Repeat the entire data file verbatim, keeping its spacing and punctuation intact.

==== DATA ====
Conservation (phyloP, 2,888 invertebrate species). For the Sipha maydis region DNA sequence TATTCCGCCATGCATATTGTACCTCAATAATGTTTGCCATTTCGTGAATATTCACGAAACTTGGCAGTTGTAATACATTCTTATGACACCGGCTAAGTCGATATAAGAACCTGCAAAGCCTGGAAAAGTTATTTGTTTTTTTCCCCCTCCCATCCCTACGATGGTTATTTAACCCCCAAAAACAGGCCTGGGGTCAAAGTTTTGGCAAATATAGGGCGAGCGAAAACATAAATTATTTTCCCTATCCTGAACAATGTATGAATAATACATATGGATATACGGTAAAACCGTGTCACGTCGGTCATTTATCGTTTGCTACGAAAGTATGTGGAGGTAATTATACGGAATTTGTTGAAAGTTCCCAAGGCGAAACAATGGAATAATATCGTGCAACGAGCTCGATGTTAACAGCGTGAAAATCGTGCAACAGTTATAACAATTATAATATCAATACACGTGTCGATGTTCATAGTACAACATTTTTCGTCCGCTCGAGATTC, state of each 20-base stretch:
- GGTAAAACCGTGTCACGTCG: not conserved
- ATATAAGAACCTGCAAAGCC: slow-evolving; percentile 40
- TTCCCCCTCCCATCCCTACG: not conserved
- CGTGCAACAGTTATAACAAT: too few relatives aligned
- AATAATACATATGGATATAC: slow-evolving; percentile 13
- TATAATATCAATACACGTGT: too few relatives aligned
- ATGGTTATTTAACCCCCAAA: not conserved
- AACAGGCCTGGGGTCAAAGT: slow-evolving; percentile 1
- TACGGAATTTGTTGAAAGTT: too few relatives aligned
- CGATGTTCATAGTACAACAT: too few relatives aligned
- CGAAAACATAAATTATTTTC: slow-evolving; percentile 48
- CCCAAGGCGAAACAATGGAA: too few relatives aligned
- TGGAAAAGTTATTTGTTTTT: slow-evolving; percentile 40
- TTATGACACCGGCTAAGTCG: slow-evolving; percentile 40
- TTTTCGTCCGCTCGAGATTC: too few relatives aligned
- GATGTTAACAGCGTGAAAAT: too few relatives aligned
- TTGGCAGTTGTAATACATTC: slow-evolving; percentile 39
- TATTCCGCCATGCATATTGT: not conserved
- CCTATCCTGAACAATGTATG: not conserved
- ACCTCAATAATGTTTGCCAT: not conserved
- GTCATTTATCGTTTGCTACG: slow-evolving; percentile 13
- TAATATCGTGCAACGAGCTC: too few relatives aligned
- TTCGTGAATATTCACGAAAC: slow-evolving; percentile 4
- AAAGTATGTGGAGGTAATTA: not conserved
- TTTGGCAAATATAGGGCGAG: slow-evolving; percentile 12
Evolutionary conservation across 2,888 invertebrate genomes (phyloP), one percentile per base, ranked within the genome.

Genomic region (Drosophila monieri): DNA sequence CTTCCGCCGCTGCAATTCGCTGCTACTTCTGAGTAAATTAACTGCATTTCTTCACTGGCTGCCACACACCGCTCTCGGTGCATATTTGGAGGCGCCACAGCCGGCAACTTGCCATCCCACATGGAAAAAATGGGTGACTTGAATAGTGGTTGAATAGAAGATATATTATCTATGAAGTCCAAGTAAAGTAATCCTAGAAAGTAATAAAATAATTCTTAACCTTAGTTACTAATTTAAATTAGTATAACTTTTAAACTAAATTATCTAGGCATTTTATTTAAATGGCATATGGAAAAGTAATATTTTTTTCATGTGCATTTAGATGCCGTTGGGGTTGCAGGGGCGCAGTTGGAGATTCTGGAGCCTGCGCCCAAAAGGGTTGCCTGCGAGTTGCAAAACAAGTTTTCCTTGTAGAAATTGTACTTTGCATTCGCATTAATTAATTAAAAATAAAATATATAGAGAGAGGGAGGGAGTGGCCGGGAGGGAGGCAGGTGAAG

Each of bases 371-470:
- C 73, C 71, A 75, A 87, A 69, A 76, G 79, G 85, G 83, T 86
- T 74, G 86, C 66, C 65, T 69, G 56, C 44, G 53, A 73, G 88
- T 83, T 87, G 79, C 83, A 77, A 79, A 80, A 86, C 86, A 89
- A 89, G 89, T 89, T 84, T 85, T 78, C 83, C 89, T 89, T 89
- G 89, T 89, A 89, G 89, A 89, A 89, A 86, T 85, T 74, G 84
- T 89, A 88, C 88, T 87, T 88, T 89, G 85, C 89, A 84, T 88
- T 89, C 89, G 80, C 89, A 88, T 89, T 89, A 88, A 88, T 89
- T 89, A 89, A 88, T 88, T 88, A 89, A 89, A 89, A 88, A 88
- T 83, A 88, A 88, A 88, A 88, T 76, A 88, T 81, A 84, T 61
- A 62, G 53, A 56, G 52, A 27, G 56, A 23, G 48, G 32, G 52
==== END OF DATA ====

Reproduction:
Conservation (phyloP, 2,888 invertebrate species). For the Sipha maydis region DNA sequence TATTCCGCCATGCATATTGTACCTCAATAATGTTTGCCATTTCGTGAATATTCACGAAACTTGGCAGTTGTAATACATTCTTATGACACCGGCTAAGTCGATATAAGAACCTGCAAAGCCTGGAAAAGTTATTTGTTTTTTTCCCCCTCCCATCCCTACGATGGTTATTTAACCCCCAAAAACAGGCCTGGGGTCAAAGTTTTGGCAAATATAGGGCGAGCGAAAACATAAATTATTTTCCCTATCCTGAACAATGTATGAATAATACATATGGATATACGGTAAAACCGTGTCACGTCGGTCATTTATCGTTTGCTACGAAAGTATGTGGAGGTAATTATACGGAATTTGTTGAAAGTTCCCAAGGCGAAACAATGGAATAATATCGTGCAACGAGCTCGATGTTAACAGCGTGAAAATCGTGCAACAGTTATAACAATTATAATATCAATACACGTGTCGATGTTCATAGTACAACATTTTTCGTCCGCTCGAGATTC, state of each 20-base stretch:
- GGTAAAACCGTGTCACGTCG: not conserved
- ATATAAGAACCTGCAAAGCC: slow-evolving; percentile 40
- TTCCCCCTCCCATCCCTACG: not conserved
- CGTGCAACAGTTATAACAAT: too few relatives aligned
- AATAATACATATGGATATAC: slow-evolving; percentile 13
- TATAATATCAATACACGTGT: too few relatives aligned
- ATGGTTATTTAACCCCCAAA: not conserved
- AACAGGCCTGGGGTCAAAGT: slow-evolving; percentile 1
- TACGGAATTTGTTGAAAGTT: too few relatives aligned
- CGATGTTCATAGTACAACAT: too few relatives aligned
- CGAAAACATAAATTATTTTC: slow-evolving; percentile 48
- CCCAAGGCGAAACAATGGAA: too few relatives aligned
- TGGAAAAGTTATTTGTTTTT: slow-evolving; percentile 40
- TTATGACACCGGCTAAGTCG: slow-evolving; percentile 40
- TTTTCGTCCGCTCGAGATTC: too few relatives aligned
- GATGTTAACAGCGTGAAAAT: too few relatives aligned
- TTGGCAGTTGTAATACATTC: slow-evolving; percentile 39
- TATTCCGCCATGCATATTGT: not conserved
- CCTATCCTGAACAATGTATG: not conserved
- ACCTCAATAATGTTTGCCAT: not conserved
- GTCATTTATCGTTTGCTACG: slow-evolving; percentile 13
- TAATATCGTGCAACGAGCTC: too few relatives aligned
- TTCGTGAATATTCACGAAAC: slow-evolving; percentile 4
- AAAGTATGTGGAGGTAATTA: not conserved
- TTTGGCAAATATAGGGCGAG: slow-evolving; percentile 12
Evolutionary conservation across 2,888 invertebrate genomes (phyloP), one percentile per base, ranked within the genome.

Genomic region (Drosophila monieri): DNA sequence CTTCCGCCGCTGCAATTCGCTGCTACTTCTGAGTAAATTAACTGCATTTCTTCACTGGCTGCCACACACCGCTCTCGGTGCATATTTGGAGGCGCCACAGCCGGCAACTTGCCATCCCACATGGAAAAAATGGGTGACTTGAATAGTGGTTGAATAGAAGATATATTATCTATGAAGTCCAAGTAAAGTAATCCTAGAAAGTAATAAAATAATTCTTAACCTTAGTTACTAATTTAAATTAGTATAACTTTTAAACTAAATTATCTAGGCATTTTATTTAAATGGCATATGGAAAAGTAATATTTTTTTCATGTGCATTTAGATGCCGTTGGGGTTGCAGGGGCGCAGTTGGAGATTCTGGAGCCTGCGCCCAAAAGGGTTGCCTGCGAGTTGCAAAACAAGTTTTCCTTGTAGAAATTGTACTTTGCATTCGCATTAATTAATTAAAAATAAAATATATAGAGAGAGGGAGGGAGTGGCCGGGAGGGAGGCAGGTGAAG

Each of bases 371-470:
- C 73, C 71, A 75, A 87, A 69, A 76, G 79, G 85, G 83, T 86
- T 74, G 86, C 66, C 65, T 69, G 56, C 44, G 53, A 73, G 88
- T 83, T 87, G 79, C 83, A 77, A 79, A 80, A 86, C 86, A 89
- A 89, G 89, T 89, T 84, T 85, T 78, C 83, C 89, T 89, T 89
- G 89, T 89, A 89, G 89, A 89, A 89, A 86, T 85, T 74, G 84
- T 89, A 88, C 88, T 87, T 88, T 89, G 85, C 89, A 84, T 88
- T 89, C 89, G 80, C 89, A 88, T 89, T 89, A 88, A 88, T 89
- T 89, A 89, A 88, T 88, T 88, A 89, A 89, A 89, A 88, A 88
- T 83, A 88, A 88, A 88, A 88, T 76, A 88, T 81, A 84, T 61
- A 62, G 53, A 56, G 52, A 27, G 56, A 23, G 48, G 32, G 52